Tuesday, 27 January 2015

Louis MacNeice and Henri Bergson


This is a republication of an earlier post with an addition and proper tags:


Louis MacNeice

August

The shutter of time darkening ceaselessly
Has whisked away the foam of may and elder
And I realise how now, as every year before,
Once again the gay months have eluded me.

For the mind by nature stagey, welds its frame
Tomb-like around each little world of a day;
We jump from picture to picture and cannot follow
The living curve that is breathlessly the same.

While the lawn-mower sings moving up and down
Spirting its little fountain of vivid green,
I, like Poussin, make a still-bound fete of us
Suspending every noise, of insect or machine.

Garlands at a set angle that do not slip,
Theatrically (and as if for ever) grace
You and me and the stone god in the garden
And Time who also is shown with a stone face

But all this is a dilettante’s lie,
Time’s face is not stone nor still his wings
Our mind, being dead, wishes to have time, die,
For we being ghosts cannot catch hold of things.


Was Louis MacNeice a Bergsonian? In Creative Evolution I find:

“Such is the contrivance of the cinematograph. And such is also that of our knowledge. Instead of attaching ourselves to the inner becoming of things, we place ourselves outside them in order to recompose their becoming artificially. We take snapshots, as it were, of the passing reality, as these are characteristic of the reality, we have only to string them on a becoming, abstract, uniform and invisible, situated at the back of the apparatus of knowledge, in order to imitate what there is that is characteristic in this becoming itself. Perception, intellection, language so proceed in general.”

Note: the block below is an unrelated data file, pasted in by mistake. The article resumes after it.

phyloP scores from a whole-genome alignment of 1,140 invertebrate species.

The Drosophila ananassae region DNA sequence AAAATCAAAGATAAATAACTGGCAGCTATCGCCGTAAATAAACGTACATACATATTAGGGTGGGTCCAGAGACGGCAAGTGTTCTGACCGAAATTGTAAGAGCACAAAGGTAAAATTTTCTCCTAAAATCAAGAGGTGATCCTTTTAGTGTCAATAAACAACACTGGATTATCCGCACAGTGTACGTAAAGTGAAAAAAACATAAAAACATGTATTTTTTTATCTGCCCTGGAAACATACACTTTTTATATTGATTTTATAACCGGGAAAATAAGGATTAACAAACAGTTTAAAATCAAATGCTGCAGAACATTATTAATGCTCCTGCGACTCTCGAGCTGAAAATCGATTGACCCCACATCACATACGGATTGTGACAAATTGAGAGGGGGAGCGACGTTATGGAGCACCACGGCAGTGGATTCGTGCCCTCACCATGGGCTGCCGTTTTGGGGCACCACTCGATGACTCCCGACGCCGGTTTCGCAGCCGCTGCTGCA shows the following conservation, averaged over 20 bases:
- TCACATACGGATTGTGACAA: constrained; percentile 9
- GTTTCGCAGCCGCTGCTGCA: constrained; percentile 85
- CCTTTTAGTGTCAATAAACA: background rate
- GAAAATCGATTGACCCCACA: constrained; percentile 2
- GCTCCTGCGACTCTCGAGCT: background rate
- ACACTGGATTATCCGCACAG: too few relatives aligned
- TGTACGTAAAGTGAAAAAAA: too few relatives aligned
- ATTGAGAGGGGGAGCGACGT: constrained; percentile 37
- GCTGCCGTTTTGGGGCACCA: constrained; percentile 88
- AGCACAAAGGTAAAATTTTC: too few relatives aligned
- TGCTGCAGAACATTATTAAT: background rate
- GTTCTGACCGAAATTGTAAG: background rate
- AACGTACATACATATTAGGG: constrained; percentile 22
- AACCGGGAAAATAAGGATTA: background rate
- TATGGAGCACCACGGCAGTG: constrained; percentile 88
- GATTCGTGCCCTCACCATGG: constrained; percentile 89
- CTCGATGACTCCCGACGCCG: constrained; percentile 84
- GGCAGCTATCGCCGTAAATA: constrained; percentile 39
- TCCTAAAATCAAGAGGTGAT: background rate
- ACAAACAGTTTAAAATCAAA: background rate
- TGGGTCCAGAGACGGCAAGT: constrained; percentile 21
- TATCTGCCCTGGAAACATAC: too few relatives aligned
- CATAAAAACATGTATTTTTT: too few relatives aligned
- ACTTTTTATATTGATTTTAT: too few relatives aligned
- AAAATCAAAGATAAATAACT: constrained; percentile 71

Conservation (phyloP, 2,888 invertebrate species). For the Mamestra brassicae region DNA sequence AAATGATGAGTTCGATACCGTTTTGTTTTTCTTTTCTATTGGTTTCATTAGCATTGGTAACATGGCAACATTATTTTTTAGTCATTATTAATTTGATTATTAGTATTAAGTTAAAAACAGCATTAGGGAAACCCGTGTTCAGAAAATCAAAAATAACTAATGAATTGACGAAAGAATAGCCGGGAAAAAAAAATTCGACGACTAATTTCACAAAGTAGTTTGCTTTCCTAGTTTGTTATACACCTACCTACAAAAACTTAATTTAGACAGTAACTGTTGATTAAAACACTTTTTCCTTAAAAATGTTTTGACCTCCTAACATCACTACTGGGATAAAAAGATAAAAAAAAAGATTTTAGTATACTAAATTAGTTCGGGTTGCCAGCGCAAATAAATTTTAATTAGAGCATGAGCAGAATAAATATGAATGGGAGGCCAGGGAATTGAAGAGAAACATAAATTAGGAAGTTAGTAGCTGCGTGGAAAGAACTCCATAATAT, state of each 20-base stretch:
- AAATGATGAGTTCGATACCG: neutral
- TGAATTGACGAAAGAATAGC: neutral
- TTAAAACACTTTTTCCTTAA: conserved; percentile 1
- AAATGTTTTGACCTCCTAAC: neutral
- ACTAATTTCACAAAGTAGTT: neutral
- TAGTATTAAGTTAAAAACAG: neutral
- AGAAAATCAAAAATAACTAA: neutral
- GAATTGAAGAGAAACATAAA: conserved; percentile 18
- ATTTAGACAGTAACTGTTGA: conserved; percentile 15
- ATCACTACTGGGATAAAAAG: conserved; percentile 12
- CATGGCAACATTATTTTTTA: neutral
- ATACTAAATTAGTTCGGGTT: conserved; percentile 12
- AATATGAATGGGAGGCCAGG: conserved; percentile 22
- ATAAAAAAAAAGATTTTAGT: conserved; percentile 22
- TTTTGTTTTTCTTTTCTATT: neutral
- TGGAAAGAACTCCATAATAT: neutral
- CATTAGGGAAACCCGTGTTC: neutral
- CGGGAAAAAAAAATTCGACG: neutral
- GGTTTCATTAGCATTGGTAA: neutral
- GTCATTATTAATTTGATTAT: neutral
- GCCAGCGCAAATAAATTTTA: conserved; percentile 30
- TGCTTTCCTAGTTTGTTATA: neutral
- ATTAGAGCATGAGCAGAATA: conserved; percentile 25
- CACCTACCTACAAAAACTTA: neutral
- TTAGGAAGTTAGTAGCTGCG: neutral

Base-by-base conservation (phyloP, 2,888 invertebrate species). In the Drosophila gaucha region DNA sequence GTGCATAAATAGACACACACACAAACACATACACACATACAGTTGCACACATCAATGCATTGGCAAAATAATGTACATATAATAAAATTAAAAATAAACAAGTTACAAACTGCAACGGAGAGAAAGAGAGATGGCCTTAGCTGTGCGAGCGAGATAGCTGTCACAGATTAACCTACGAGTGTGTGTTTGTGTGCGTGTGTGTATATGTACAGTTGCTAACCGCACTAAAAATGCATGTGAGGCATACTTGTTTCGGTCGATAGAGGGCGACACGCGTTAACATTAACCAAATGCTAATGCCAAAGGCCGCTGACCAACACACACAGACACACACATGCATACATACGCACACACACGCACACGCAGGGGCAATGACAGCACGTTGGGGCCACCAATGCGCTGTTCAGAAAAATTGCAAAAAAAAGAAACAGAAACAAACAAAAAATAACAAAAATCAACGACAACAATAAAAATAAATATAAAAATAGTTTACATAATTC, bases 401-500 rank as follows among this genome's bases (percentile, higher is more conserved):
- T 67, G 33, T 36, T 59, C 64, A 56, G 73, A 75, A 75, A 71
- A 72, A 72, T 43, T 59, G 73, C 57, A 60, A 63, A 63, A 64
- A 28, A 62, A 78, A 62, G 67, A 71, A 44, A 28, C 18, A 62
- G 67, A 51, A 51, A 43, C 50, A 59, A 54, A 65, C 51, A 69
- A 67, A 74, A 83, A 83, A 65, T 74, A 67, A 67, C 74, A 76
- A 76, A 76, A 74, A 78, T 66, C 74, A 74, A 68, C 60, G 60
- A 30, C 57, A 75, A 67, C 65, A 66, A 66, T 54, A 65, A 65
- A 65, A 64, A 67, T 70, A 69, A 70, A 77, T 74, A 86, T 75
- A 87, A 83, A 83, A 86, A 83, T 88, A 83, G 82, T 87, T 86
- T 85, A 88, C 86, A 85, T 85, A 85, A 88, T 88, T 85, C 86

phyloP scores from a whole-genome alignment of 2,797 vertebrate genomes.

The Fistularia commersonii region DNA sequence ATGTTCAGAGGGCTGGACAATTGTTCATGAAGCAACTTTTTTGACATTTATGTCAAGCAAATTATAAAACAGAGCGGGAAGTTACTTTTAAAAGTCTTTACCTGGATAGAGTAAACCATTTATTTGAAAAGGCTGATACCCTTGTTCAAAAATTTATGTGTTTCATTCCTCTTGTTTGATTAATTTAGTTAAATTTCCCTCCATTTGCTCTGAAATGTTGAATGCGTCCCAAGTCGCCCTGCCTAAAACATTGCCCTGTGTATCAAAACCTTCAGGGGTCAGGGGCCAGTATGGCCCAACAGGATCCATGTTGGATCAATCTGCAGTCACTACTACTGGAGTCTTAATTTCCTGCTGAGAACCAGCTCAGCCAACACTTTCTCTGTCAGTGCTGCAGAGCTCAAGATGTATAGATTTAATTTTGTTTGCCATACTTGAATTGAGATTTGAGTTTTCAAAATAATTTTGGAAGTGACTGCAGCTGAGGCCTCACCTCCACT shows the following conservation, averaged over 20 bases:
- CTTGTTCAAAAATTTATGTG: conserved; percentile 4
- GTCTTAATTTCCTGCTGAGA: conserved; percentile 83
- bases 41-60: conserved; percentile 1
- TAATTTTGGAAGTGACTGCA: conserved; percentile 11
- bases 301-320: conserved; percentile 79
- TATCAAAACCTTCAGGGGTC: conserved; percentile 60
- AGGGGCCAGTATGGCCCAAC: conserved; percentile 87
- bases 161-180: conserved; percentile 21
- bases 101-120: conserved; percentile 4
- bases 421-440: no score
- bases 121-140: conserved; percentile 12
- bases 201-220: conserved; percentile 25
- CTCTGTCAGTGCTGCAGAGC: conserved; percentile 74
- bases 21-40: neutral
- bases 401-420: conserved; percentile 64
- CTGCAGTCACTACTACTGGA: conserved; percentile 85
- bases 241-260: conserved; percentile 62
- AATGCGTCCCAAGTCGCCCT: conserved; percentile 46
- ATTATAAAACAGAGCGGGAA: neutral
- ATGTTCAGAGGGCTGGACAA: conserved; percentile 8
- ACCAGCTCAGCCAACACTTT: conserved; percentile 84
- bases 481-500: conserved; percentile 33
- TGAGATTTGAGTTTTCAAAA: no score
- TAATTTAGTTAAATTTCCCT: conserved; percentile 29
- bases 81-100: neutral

(pg.332, Mod.Library edn.)

Poems enact duration in such a way as to bring us into the reality of what makes knowledge possible, what Aquinas called connaturality. We find our way into the being of things through such artefacts.

Addiition: The spatialization of time, its mathematization, is an example of a useful fiction that becomes taken for reality. (cf.Matter and Memory) We ‘catch hold of things’ by freezing the flow. In an interesting speculation that has mythic dimensions Bergson envisages godlike duration:

And would not the whole of history be contained in a very short time for a consciousness at a higher degree of tension than our own, which should watch the development of humanity while contracting it, so to speak, into the great phases of its evolution? In short, then, to perceive consists in condensing enormous periods of an infinitely diluted existence into a few more differentiated moments of an intenser life, and in thus summing up a very long history. To perceive means to immobilize.
(from Matter and Memory)

No comments: